National comparison of cross-agency practice in investigating and responding to severe child abuse

CFCA Paper No. 47 – February 2018

Introduction

Responding to allegations of child abuse and neglect typically requires the involvement of workers from different agencies and professional disciplines working in concert. Systems inquiries, critical incident and child death reviews commonly highlight poor information sharing across agencies and service coordination as key issues for severe child abuse cases (e.g., Child Protection Systems Royal Commission, 2016; Community Development and Justice Standing Committee, 2008). Providing a holistic and coordinated response is commonly identified as crucial to addressing these issues and fostering improvements in child safety and child wellbeing (e.g., Child Protection Systems Royal Commission, 2016; Community Development and Justice Standing Committee, 2008; NSW Ombudsman, 2017).

This paper focuses on severe cases of alleged child abuse, in which a police investigation is required. In these cases, police and child protection statutory authorities need to work together to conduct their investigations into whether there has been criminal conduct, and whether the child is safe in their present setting. Forensic medical evaluation may be required, and ideally interventions to address any remaining problems within the family environment and therapeutic services to assist the child and their non-offending parent(s) in recovery will be put in place.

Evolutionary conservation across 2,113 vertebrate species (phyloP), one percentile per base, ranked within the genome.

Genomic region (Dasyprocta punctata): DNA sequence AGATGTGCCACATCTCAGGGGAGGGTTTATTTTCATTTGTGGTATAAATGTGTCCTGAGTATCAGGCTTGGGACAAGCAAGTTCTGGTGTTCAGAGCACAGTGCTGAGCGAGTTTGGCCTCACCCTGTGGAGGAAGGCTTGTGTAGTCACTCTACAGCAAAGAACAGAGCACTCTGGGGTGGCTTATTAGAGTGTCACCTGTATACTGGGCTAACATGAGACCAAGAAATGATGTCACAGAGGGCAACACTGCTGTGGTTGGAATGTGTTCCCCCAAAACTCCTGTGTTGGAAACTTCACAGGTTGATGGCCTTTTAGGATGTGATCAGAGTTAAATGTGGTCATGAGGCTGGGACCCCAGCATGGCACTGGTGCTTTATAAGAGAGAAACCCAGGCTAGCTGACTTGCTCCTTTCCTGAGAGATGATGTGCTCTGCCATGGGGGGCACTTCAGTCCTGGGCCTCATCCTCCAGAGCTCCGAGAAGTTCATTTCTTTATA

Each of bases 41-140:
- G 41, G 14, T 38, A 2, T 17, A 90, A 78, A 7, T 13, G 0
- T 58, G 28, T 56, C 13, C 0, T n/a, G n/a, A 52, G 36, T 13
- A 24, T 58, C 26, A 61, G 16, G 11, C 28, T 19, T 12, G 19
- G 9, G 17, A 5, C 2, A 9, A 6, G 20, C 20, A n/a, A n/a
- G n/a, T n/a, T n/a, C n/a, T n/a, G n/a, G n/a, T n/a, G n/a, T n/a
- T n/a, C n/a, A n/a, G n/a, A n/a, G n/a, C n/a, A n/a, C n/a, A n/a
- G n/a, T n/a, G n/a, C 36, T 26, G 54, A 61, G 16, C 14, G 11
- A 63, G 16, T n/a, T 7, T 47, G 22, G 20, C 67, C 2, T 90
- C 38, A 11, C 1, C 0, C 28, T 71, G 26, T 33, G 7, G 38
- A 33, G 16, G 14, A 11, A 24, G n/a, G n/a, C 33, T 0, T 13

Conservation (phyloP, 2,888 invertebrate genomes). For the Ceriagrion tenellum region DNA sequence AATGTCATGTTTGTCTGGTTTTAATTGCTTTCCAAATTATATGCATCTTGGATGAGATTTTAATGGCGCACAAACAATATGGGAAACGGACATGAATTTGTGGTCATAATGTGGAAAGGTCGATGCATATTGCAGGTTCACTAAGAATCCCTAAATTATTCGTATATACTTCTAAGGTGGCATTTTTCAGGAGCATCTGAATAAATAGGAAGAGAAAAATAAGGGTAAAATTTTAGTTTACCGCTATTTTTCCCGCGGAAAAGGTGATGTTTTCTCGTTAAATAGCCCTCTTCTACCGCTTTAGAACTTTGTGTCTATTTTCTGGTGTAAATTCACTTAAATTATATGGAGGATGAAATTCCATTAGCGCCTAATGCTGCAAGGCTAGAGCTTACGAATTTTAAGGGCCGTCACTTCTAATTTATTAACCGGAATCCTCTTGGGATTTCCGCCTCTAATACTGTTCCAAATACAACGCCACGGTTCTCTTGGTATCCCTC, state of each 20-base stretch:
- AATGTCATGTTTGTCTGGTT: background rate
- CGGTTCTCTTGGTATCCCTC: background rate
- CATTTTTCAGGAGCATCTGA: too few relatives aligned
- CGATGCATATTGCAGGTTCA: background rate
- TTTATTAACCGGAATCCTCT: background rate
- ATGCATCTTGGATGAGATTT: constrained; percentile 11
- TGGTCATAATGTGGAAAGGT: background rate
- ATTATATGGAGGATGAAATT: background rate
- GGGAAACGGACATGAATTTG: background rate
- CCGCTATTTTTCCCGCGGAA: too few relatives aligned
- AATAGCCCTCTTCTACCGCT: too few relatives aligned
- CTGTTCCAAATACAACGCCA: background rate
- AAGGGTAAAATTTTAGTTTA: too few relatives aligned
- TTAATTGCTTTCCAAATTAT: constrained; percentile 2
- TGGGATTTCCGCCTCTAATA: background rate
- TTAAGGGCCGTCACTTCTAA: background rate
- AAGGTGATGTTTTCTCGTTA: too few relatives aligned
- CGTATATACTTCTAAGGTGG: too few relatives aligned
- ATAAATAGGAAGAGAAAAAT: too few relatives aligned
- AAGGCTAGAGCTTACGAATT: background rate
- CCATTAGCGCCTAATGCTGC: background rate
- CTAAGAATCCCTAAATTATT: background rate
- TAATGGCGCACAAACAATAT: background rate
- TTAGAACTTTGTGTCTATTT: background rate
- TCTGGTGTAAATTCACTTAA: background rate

While all workers are required to operate with the best interests of children in mind, how this is interpreted will likely differ based on professionals' disciplinary background and the roles of different organisations involved. These differences in interpretation and a lack of communication and understanding between agencies and workers can result in a poor response; causing confusion and distress for children and their families. Poor communication and coordination between agencies can also have other critical consequences where child-related risks are not properly identified or managed.

To better manage the response to cases of severe child abuse, many jurisdictions have implemented practice frameworks aimed at improving collaboration and coordination across agencies and disciplines. This paper:

  • provides a brief description of multi-disciplinary team responses and an overview of important characteristics of responses;
  • presents a national comparison of multi-disciplinary teams/centres for investigating cases of serious child abuse in Australian jurisdictions;
  • summarises the key elements of planned cross-agency responses: integration of supportive and therapeutic services, co-location of workers, and the governance structures supporting cross-agency responses; and
  • presents key areas for research and policy development.